Late in the 4th set, Almagro lasered a forehand straight at Berdych who was at the net, and you could clearly tell that Tomas was unhappy with it. Almagro repeatedly apologized, but nothing was going to change Berdych's mind. After Tomas won the match, he went straight to the umpire and did not shake Nico's hand. Because of his lack of respect, the Australian crowd hit him with an unrelenting chorus of boos and Tomas could barely get through his on-court interview. I think it was incredibly disrespectful for Berdych not to shake Almagro's hand after the match, but I can understand why he wouldn't. The incident happened so late in the match that it was very fresh in the Czech's mind, so he was obviously still very upset. Had the incident taken place in the first set, I don't think he would still be so upset and then we wouldn't even be talking about this. Tomas obviously felt that Almagro purposely aimed for him, but we will never know if this was the case. It was a smart play for Nico to direct the ball at Berdych so he could not get a racquet on it, but I think he just hit the ball a tad too hard at Berdych for the Czech's liking. Nevertheless, Berdych has some serious balls to go against protocol and refuse to shake his opponent's hand. Already unpopular with many tennis fans, Berdych lowered himself even more in their eyes and will be undoubtedly booed non-stop in his quarterfinal clash against Rafa Nadal.
On Monday, an equally entertaining day of tennis was played. The results were as follows:
David Ferrer def Richard Gasquet 64 64 61
Andy Murray def Mikhail Kukushkin 61 61 10 (retirement)
Kei Nishikori def Jo-Wilfried Tsonga 26 62 61 36 63
Novak Djokovic def Lleyton Hewitt 61 63 46 63
-- Ferrer looks very good, much like he did last year.
-- Andy Murray was given a retirement after only dropping two games in two sets. No doubt that kukushkin was exhausted after his 5-setter with Monfils and got injured in some way from that match. Nevertheless, Murray looks good heading into his QF.
-- The biggest upset of the day came when Nishikori got a 5-set win against Tsonga. Jo was looking exceptionally good heading into this match, but it wasn't enough to beat a very motivated and confident Nishikori. Andy Murray must be very happy that Tsonga was eliminated, because he would be a much tougher matchup for Andy than Kei.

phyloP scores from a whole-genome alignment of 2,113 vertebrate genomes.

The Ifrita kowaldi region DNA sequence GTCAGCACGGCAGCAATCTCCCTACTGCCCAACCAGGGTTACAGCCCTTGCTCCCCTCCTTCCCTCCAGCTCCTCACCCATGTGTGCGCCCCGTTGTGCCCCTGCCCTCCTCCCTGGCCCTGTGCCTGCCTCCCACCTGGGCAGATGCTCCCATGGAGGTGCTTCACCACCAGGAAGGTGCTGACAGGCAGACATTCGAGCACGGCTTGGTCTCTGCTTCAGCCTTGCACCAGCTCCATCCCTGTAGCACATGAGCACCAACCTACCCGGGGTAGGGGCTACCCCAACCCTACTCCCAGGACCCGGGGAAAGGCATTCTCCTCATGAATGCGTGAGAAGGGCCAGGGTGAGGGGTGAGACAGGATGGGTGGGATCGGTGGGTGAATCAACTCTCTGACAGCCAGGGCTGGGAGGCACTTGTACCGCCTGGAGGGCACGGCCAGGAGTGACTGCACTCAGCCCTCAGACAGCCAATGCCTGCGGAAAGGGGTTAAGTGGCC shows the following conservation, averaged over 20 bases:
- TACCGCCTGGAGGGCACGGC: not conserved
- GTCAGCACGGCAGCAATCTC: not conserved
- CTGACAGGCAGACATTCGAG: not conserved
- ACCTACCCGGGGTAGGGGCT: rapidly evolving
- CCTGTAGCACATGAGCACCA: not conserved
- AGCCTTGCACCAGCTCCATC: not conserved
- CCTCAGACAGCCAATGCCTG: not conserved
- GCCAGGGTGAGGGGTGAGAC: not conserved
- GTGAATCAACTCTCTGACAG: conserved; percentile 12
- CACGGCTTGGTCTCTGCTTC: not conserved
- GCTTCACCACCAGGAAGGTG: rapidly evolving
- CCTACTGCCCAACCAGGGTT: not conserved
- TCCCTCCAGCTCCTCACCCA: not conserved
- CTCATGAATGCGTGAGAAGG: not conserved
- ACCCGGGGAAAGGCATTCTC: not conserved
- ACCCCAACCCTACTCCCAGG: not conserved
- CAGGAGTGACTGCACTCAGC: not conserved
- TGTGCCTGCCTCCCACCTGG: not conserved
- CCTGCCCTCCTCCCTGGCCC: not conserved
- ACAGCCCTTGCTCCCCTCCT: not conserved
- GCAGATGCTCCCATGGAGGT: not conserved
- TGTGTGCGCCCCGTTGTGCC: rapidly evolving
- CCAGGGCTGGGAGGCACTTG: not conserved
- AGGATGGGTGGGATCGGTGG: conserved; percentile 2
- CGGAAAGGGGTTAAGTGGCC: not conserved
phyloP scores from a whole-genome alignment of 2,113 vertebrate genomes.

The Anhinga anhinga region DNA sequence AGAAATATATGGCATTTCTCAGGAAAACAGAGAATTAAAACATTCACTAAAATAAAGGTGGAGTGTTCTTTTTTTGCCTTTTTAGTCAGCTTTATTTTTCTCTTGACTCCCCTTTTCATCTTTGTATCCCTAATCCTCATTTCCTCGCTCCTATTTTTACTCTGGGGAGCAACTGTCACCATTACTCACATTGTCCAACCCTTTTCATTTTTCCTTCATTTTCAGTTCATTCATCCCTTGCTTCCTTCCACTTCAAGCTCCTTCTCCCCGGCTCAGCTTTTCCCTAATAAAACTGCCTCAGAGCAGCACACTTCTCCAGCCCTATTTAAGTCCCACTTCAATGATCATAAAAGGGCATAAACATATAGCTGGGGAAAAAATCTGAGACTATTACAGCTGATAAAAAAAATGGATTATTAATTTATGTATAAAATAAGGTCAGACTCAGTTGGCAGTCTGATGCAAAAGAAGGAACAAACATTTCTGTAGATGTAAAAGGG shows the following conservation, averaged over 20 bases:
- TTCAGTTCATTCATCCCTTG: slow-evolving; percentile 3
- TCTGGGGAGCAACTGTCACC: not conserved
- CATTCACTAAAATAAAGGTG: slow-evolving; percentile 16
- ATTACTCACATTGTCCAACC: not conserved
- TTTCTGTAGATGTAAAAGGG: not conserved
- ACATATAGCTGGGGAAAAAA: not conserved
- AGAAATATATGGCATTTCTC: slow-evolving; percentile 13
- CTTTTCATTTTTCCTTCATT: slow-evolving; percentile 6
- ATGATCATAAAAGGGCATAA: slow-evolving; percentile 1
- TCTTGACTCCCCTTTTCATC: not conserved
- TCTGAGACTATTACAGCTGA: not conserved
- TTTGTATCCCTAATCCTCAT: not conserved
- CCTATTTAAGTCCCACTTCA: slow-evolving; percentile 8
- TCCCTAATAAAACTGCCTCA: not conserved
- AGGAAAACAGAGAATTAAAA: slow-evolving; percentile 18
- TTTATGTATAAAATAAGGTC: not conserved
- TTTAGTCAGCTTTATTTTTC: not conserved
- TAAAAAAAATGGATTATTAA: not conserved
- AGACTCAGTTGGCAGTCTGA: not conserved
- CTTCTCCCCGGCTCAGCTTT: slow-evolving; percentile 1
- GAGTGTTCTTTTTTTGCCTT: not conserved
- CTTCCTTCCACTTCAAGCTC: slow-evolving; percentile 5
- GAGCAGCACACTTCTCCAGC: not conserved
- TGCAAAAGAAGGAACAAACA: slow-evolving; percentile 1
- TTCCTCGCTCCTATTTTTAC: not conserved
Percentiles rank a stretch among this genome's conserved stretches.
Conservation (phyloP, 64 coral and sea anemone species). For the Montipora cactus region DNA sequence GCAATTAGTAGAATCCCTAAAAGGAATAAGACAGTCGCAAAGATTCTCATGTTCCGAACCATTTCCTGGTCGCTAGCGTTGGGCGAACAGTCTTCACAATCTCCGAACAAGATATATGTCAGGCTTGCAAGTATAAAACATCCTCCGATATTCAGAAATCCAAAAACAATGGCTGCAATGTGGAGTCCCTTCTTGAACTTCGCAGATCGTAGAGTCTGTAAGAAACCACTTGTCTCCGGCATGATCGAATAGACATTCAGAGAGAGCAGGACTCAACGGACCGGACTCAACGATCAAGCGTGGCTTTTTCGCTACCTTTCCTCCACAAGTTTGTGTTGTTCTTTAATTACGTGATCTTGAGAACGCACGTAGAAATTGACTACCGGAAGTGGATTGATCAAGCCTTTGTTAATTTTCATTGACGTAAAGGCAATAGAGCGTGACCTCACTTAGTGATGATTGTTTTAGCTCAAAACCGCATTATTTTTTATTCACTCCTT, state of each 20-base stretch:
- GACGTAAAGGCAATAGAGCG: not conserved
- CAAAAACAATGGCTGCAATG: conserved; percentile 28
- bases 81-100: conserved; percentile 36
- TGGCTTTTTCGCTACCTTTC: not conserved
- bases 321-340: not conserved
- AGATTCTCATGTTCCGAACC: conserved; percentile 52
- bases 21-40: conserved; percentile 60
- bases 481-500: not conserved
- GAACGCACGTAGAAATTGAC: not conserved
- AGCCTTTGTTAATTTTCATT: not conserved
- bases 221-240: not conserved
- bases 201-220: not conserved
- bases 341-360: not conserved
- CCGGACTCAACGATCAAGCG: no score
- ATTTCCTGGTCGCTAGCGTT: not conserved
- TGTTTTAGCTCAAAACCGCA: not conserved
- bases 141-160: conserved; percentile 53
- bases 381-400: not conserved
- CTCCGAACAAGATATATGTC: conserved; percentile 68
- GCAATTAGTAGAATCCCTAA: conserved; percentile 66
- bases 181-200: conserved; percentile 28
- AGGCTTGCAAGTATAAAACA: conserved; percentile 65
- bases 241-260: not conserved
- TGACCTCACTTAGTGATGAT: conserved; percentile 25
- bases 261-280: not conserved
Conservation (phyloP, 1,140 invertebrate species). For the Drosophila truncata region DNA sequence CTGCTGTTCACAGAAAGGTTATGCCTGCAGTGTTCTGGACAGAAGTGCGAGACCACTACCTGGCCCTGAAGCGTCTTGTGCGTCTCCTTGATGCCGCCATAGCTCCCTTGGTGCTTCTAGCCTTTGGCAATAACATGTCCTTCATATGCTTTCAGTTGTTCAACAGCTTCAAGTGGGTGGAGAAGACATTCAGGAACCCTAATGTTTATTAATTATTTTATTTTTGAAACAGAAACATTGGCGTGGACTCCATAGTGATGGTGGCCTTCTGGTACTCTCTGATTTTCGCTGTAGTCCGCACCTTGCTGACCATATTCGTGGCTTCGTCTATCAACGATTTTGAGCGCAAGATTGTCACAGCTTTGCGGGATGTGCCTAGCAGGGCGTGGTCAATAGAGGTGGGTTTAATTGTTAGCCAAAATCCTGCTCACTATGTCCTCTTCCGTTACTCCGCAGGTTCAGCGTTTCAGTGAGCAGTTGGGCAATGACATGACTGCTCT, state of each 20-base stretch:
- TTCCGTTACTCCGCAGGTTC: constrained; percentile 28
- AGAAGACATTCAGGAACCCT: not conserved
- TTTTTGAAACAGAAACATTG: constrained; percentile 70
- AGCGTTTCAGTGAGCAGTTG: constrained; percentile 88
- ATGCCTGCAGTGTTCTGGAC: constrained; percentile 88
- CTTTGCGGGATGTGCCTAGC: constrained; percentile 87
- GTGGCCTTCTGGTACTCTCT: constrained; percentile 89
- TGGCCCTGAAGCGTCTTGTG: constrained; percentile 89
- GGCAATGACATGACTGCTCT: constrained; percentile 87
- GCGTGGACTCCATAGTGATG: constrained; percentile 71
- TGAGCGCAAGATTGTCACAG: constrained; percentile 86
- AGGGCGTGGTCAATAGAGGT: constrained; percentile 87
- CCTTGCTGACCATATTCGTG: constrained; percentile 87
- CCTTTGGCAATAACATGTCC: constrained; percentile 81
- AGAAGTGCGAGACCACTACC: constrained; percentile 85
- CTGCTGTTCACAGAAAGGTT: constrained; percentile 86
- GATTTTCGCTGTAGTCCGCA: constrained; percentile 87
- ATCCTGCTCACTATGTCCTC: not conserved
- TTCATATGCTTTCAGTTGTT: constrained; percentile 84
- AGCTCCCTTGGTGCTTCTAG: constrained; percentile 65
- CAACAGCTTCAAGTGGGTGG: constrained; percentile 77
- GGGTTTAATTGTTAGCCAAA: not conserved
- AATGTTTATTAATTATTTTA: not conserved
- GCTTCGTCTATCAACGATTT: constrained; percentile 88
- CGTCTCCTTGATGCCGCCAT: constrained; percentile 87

-- Arguably the most entertaining match on the day was Djokovic vs Hewitt.
Djokovic looked to be cruising to an easy 3-set win when he was up 61 63 30, but then the tide turned. Hewitt fought back valiantly to win the next 6 of 7 games to take the set 6-4. He even held a break point in the 4th set to put another dagger into Djokovic, but alas could not. Djokovic raised his level and ended up winning the the match 61 63 46 63. Though Novak won, his performance does raise many peculiar questions. First of all, how does Djokovic, after being up 61 63 30, suddenly falter physically and become tired? His first three matches featured scorelines of 62 60 60, 63 62 61, and 60 61 61. So after only losing 10 games in the first three matches, how does Novak suddenly falter and not only lose a set to Hewitt, but lose a set after being up 3-0? Sure, Lleyton played some incredibly inspiring tennis, but Novak did not look anywhere near the same kind of player he looked like in the first two sets. His fitness will definitely be something to keep an eye on in the second week with some very difficult matches ahead of him. Every player remaining in the draw should take notice of Novak's vulnerability in this match, even those on the opposite half. Djokovic showed some real weaknesses, and Federer and Nadal will definitely have taken notice in case they meet in the final. David Ferrer (Nole's QF match) will be comforted that Hewitt could wear down Novak because Ferrer plays equally as physical and tough, and he has many more weapons than the veteran Aussie does.
As for Hewitt, what an amazing tournament he played. There were doubts that he wouldn't even make it past the first round, let alone make it to the 4th AND take a set off the current #1 player in the world. Lleyton is a true warrior and has gained so much respect from the fans and the locker room with his performance this tournament. I couldn't be happier for him.
On the women's side of things, Serena Williams was upset 62 63 against unseeded Ekaterina Makarova, and Maria Sharapova outlasted Sabine Lisicki. Kvitova also moved through by beating Invanovic and Jie Zheng was quickly dismissed by Italian Serra Errani in another upset.
On Tuesday, the blockbuster Clijsters vs Wozniacki match will be played. If Kim is healthy, she should have a great chance of winning. Victoria Azarenka played Ag Radwanska, which should also be a competitive contest. On the men's side, the two blockbuster quarterfinals of Berdych vs Nadal and Federer vs Del Potro will be played. I will talk more about that later in my quarterfinal preview.
Overall, it was a great Round of 16 at the 2012 Australian Open. Here's hoping the quarterfinals can exceed it. Nadal/Berdych, Federer/Del Potro, Djokovic/Ferrer, Nishikori/Murray, Clijsters/Wozniacki, Azarenka/Radwanska, and Sharapova/Makarova should all be tight. The only match I can't see being close is Errani/Kvitova.
Until next time, Kyle.